(Bowden’s note: To see footage of the infamous Tupelo concession stand brawl, click here: Jerry Lawler Concession Stand Brawl.)
 
The next morning on Memphis TV, the entire tape was shown unedited, and became the talk of the town’s wrestling fans. In an area noted for wild matches, no one had ever seen anything like this. The following week, it had become such a sensation it was shown again in it’s entirety, as well as airing on the one week tape delay in the other markets, Louisville, Nashville, Evansville and Lexington. Kenny Bolin and I went everywhere repeating Lance’s call of the action–”Mustard everywhere!”–and this incident actually convinced me to buy one of those newfangled inventions called a VCR.
 
Adding Sgt. Danny Davis as the manager of Latham & Farris, the Blonde Bombers, Jarrett booked the return matches on top in every town in the territory, filling out the cards with local talent and running Tommy & Eddie Gilbert vs. Buddy & Ken Wayne as the only other real “program” on the cards. In Memphis, he brought Fargo back to offset Davis. The crowds in all the cities started to rise. By July 18, the Memphis crowd was near 7,000, and two weeks later, a triple main event of Bill Dundee vs. Nick Bockwinkle for the AWA Title, Jackie & Roughouse Fargo vs. the Bombers in a cage, and Ron Bass vs. newcomer Terry “The Hulk” Boulder for the Southern Title drew 8,000. A crisis had been averted.”
 
 Another  reason why Fuller’s cards didn’t draw toward the end of his booking tenure (following a decent series of cards with Lawler vs. Austin Idol): For over a month, the territory centered around qualifying matches for a Memorial Day tournament in which the winner would receive the keys to…a brand-new…van. While this was 1979, it still seems a little silly to think all those wrestlers would have to win a half-dozen qualifying matches just to earn the right to enter the tournament for the possibility of winning a van. After all that buildup, the holiday spectactular on May 28 drew just 4,701 fans for the tourney…which, of course, was won by Fuller. The writing was on the wall at that point–Jarrett had to make a switch. Still, Fuller seemed awfully proud of his accomplishment on the June 2 Saturday morning show.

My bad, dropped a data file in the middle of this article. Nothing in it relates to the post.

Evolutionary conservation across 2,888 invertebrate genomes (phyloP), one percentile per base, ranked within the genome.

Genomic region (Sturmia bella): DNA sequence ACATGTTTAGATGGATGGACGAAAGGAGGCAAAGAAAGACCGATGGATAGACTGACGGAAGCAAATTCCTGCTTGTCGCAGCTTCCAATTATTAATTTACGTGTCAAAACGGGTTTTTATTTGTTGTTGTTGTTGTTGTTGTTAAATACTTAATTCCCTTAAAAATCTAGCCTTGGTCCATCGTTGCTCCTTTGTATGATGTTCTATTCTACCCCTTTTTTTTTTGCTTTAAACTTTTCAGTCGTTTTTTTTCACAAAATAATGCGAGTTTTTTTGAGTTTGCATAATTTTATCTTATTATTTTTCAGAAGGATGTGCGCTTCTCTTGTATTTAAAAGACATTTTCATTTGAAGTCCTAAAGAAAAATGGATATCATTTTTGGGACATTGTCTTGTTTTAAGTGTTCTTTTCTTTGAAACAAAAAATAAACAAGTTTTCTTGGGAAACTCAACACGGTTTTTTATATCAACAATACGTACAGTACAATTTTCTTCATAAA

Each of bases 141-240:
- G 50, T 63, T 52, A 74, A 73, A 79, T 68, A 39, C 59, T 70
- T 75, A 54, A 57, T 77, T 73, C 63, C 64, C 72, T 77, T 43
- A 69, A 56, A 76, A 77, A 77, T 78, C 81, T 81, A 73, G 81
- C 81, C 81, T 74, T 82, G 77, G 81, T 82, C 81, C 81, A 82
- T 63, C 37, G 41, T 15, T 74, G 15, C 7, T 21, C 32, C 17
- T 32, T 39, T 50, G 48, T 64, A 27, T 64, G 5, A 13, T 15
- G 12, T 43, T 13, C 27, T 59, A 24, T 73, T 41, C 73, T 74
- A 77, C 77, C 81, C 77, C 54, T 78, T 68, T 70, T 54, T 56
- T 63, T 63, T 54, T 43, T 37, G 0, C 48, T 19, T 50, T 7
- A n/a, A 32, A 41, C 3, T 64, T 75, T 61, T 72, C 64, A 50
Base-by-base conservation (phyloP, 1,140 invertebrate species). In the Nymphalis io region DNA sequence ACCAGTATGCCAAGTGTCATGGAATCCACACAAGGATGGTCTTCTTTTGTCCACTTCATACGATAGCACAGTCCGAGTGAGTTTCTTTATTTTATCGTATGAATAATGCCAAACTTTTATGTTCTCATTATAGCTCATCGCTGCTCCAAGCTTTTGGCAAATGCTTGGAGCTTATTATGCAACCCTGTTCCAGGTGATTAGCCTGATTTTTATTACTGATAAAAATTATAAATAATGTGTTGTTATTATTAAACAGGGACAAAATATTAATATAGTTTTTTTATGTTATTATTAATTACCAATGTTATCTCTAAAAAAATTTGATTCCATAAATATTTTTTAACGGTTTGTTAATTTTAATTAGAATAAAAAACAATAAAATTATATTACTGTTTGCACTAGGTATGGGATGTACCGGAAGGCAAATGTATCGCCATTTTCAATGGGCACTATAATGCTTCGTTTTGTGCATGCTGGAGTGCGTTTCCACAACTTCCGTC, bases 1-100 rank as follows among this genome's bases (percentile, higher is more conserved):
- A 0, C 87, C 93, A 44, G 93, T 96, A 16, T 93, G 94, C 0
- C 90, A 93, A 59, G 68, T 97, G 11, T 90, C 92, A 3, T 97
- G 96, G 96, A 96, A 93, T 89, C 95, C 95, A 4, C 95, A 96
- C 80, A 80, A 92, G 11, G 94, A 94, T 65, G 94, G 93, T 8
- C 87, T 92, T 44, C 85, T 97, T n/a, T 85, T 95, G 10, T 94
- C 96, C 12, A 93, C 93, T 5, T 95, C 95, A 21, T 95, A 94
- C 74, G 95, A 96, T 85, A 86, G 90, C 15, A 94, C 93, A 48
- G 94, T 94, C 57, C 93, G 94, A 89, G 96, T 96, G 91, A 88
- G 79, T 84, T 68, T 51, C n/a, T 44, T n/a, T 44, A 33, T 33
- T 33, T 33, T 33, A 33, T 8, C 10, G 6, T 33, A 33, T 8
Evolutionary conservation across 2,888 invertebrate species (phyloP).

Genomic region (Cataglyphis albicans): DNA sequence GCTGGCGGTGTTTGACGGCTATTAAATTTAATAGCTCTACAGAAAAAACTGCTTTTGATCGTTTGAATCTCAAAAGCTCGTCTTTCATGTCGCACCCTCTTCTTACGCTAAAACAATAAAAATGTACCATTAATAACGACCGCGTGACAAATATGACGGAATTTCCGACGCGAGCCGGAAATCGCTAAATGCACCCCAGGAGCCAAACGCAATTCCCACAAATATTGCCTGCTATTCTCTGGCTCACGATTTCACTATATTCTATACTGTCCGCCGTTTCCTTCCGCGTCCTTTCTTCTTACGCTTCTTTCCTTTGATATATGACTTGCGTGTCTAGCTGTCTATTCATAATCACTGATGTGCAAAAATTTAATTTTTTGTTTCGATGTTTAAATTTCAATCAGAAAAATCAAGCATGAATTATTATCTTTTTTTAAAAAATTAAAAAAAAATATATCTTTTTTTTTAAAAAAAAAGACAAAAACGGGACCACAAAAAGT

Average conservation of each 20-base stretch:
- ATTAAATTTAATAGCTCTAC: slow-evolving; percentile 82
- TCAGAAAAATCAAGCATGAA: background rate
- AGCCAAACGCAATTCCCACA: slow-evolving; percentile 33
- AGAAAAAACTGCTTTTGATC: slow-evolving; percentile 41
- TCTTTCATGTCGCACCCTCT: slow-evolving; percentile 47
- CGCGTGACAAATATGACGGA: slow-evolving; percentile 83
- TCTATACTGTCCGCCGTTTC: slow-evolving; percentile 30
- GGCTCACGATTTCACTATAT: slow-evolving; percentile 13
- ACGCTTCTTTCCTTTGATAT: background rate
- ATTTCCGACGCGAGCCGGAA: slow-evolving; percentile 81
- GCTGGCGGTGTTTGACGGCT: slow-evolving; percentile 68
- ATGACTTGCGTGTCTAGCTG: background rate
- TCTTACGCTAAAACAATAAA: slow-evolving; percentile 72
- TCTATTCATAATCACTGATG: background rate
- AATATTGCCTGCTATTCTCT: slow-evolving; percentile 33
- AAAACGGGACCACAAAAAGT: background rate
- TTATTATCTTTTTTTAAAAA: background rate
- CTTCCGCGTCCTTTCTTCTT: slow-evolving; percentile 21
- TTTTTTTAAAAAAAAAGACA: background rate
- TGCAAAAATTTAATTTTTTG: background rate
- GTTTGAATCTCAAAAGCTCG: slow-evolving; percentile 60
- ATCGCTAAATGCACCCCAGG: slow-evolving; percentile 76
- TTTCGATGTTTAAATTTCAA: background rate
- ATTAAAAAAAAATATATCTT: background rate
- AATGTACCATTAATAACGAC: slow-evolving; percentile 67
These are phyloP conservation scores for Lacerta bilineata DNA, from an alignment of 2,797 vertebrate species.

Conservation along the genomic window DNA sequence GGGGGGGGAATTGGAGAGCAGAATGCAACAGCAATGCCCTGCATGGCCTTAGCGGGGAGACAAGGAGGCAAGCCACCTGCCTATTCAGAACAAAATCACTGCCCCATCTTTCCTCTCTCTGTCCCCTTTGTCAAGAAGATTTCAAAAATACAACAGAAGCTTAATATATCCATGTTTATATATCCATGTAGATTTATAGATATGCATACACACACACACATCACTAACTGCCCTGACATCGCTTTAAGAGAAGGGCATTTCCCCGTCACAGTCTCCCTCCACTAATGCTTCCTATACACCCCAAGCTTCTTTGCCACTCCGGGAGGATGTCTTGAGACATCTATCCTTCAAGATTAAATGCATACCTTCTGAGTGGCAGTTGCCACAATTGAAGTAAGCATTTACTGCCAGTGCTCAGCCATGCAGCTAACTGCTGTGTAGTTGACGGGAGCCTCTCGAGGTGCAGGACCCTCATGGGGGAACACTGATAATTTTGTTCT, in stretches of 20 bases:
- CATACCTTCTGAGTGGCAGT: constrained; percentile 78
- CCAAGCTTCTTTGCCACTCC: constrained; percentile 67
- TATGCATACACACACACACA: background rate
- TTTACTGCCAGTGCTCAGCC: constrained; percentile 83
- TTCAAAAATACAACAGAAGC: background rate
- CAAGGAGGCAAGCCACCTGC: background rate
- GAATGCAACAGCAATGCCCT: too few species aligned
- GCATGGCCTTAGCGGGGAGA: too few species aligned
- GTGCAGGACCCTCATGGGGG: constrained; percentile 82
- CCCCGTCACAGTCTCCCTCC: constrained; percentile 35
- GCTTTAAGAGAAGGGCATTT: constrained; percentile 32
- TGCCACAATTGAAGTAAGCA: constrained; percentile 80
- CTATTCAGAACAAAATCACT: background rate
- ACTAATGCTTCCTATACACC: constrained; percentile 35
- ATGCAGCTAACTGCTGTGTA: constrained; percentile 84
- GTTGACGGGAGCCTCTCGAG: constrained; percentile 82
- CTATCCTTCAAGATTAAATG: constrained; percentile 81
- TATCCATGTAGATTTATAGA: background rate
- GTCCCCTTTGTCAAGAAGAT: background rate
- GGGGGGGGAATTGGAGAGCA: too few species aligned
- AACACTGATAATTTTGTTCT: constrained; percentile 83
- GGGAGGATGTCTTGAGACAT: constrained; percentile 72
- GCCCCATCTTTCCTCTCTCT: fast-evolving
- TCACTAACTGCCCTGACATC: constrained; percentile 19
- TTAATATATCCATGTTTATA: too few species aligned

As Cornette pointed out, the June 11 card proved to be Fuller’s last. The following week, nearly all the wrestlers Fuller brought with him from the Southeastern promotion were packed up and gone–presumably in Robert’s van. Again, on paper it doesn’t seem like a bad card, but the chemistry just wasn’t there. Following Idol’s departure, there were no personal feuds that captured the imagination of the fans, which would drastically change in the months ahead.

Jarrett followed the July 18 card up with a hot crowd for the July 23 Memphis card, which drew about 7,000 fans for a main event of the Freebirds vs. Jerry Lawler and Bill Dundee. In the audience that night were fans from the WFIA Convention (including the late Brian Hildebrand), Cornette…and 8-year-old mark Scott Bowden, which I wrote about here. The Bombers/Lawler and Dundee drew several strong houses along the way–as Cornette pointed out, Jarrett even called on area legends Jackie Fargo and Roughhouse Fargo to join the fray to spike attendance, which always worked for a few weeks out of the year when business was a little slow. After that feud ran its course, the King turned against the Superstar, once again giving the area one of the hottest heels in the business. After cheating his way past Dundee the week before to win the opportunity, Lawler challenged Bockwinkel for the AWA World title on Aug. 27 , drawing over 10,000 fans–and the Robert Fuller era was a distant memory.

For more information on how you can relive virtually the entire 1979 season of Memphis wrestling, click here.

Look for the Jim Cornette interview on Kentucky Fried Rasslin’ in mid-August.